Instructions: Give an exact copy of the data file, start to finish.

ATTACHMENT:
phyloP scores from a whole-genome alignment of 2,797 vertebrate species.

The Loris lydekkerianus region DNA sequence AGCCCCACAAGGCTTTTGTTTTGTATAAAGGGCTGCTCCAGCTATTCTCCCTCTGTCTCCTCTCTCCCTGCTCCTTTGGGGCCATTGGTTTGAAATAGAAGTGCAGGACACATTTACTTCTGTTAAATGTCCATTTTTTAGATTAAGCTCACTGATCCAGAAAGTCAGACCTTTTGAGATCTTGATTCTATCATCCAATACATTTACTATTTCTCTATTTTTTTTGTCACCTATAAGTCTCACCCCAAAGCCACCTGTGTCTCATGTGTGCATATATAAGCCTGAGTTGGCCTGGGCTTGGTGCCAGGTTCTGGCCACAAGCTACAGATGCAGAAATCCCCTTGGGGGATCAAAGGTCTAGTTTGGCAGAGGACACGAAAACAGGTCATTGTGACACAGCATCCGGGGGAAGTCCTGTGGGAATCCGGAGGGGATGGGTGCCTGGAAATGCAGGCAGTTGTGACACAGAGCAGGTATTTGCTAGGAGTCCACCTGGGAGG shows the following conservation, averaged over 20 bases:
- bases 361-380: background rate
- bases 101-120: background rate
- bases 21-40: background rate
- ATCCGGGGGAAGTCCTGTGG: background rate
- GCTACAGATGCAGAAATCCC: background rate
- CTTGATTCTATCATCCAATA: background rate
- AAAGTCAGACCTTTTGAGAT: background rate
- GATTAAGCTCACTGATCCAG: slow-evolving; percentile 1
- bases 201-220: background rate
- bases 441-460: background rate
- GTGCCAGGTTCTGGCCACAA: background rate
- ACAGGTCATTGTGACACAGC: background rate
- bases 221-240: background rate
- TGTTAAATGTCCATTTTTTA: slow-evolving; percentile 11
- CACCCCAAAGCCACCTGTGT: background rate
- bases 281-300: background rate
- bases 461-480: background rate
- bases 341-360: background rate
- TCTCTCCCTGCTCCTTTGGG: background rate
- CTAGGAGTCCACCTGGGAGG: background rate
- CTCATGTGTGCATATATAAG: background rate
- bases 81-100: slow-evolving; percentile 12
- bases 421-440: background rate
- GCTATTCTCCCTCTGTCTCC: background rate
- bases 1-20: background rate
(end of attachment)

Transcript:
phyloP scores from a whole-genome alignment of 2,797 vertebrate species.

The Loris lydekkerianus region DNA sequence AGCCCCACAAGGCTTTTGTTTTGTATAAAGGGCTGCTCCAGCTATTCTCCCTCTGTCTCCTCTCTCCCTGCTCCTTTGGGGCCATTGGTTTGAAATAGAAGTGCAGGACACATTTACTTCTGTTAAATGTCCATTTTTTAGATTAAGCTCACTGATCCAGAAAGTCAGACCTTTTGAGATCTTGATTCTATCATCCAATACATTTACTATTTCTCTATTTTTTTTGTCACCTATAAGTCTCACCCCAAAGCCACCTGTGTCTCATGTGTGCATATATAAGCCTGAGTTGGCCTGGGCTTGGTGCCAGGTTCTGGCCACAAGCTACAGATGCAGAAATCCCCTTGGGGGATCAAAGGTCTAGTTTGGCAGAGGACACGAAAACAGGTCATTGTGACACAGCATCCGGGGGAAGTCCTGTGGGAATCCGGAGGGGATGGGTGCCTGGAAATGCAGGCAGTTGTGACACAGAGCAGGTATTTGCTAGGAGTCCACCTGGGAGG shows the following conservation, averaged over 20 bases:
- bases 361-380: background rate
- bases 101-120: background rate
- bases 21-40: background rate
- ATCCGGGGGAAGTCCTGTGG: background rate
- GCTACAGATGCAGAAATCCC: background rate
- CTTGATTCTATCATCCAATA: background rate
- AAAGTCAGACCTTTTGAGAT: background rate
- GATTAAGCTCACTGATCCAG: slow-evolving; percentile 1
- bases 201-220: background rate
- bases 441-460: background rate
- GTGCCAGGTTCTGGCCACAA: background rate
- ACAGGTCATTGTGACACAGC: background rate
- bases 221-240: background rate
- TGTTAAATGTCCATTTTTTA: slow-evolving; percentile 11
- CACCCCAAAGCCACCTGTGT: background rate
- bases 281-300: background rate
- bases 461-480: background rate
- bases 341-360: background rate
- TCTCTCCCTGCTCCTTTGGG: background rate
- CTAGGAGTCCACCTGGGAGG: background rate
- CTCATGTGTGCATATATAAG: background rate
- bases 81-100: slow-evolving; percentile 12
- bases 421-440: background rate
- GCTATTCTCCCTCTGTCTCC: background rate
- bases 1-20: background rate